My friend and former colleague Suzanne McGee called my attention to a story, the kind of which has become sadly familiar. John Biggs wrote on TechCrunch about Churn:The Problem of the New Tech Journalism.. John writes:
We post a lot of things for two reasons. First, lots of posts is the low-hanging fruit in the orchard of traffic.. It’s that simple... If that sounds mercenary, then you, the readers, are the hiring generals... If we didn’t have to shovel this stuff into your constantly grinding maw we’d have a lot more time to write 4,000-word reviews of Atheros chipsets. The second reason we post so much and so quickly is because we’re constantly involved in a conversation. It’s a conversation with tipsters, with readers, with creators, with makers, and, sadly, PR peoplle.
Somehow, amidst the many excellent points he makes about the field of tech journalism, and the factors that explain its frenetic pace, John singles out PR for special attention (well, he also blames the hapless reader, and our "grinding maws"). John adds:
The answer, as far as I see it, is simple: avoid PR and PR newswires and keep the conversation going naturally.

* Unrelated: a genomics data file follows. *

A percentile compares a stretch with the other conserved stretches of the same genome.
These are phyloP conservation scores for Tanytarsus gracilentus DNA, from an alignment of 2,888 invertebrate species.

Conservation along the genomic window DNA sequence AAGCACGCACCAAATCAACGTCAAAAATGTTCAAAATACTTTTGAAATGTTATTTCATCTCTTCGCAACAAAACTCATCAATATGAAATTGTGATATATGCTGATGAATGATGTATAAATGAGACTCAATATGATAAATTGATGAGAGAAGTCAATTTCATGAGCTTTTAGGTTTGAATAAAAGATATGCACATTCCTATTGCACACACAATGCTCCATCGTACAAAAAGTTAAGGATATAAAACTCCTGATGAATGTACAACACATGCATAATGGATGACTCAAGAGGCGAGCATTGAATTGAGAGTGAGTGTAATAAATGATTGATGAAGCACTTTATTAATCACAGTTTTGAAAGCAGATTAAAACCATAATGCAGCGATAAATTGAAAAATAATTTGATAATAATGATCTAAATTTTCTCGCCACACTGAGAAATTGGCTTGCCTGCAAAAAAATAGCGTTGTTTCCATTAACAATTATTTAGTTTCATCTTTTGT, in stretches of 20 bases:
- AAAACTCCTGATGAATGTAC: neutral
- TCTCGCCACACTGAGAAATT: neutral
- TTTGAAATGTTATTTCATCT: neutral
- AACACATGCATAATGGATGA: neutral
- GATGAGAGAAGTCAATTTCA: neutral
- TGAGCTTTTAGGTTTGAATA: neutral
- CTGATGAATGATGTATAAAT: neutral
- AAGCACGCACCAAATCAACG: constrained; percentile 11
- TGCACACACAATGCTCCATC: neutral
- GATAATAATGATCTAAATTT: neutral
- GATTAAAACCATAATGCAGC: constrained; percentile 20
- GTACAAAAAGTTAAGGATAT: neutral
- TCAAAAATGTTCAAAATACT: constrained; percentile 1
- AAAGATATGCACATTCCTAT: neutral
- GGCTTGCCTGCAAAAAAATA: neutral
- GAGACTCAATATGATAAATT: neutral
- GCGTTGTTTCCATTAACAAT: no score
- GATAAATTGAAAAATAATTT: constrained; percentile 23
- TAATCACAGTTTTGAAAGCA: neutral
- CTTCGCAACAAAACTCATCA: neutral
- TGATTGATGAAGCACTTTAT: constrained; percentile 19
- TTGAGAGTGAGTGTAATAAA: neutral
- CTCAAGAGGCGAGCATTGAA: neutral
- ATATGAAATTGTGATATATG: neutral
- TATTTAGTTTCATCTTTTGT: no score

There are several things to note here. First of all, it seems that PR has become an all-too-convenient target - bad behavior by some in the profession seems to give many in the media carte blanche to trash the entire field. I have written about this, here is one of my more recent stories: Absurd to Call Samsung Customer service Isssue a Tech PR Fail.
However, we are now, in growing numbers, quite vocally defending ourselves - the comments section for the Biggs article seems to be dominated by PR and many take issue with the story, kudos to John and TechCrunch for letting these stand.
The second is that the article reflects the overheated nature of tech media. I wrote about this too, see my post about sniping between the tech blogs. Also, some may have seen the Twitter trash talking between Kara Swisher of AllThingsD and Alexia Tsotsis, also of TechCrunch yesterday, it got quite heated.
Let's all take a few deep breaths, can't we all just get along? Tech coverage is important, but let's face they are not writing about cures for world hunger. Even John admits: "I can’t say we’re reporting on the cure for cancer or sending in dispatches from the Eastern Front..."
To add a little gallows humor, I include a video of recent SNL skit, which skewers tech bloggers, not to insult or trivialize tech journalism (after all my livelihood depends to a large extent on tech media, and the trust and good will that we establish with journalists) but to implore us all to keep things in proper perspective, lighten up (and, yea okay and let's face it, it is a pretty funny and on-target routine).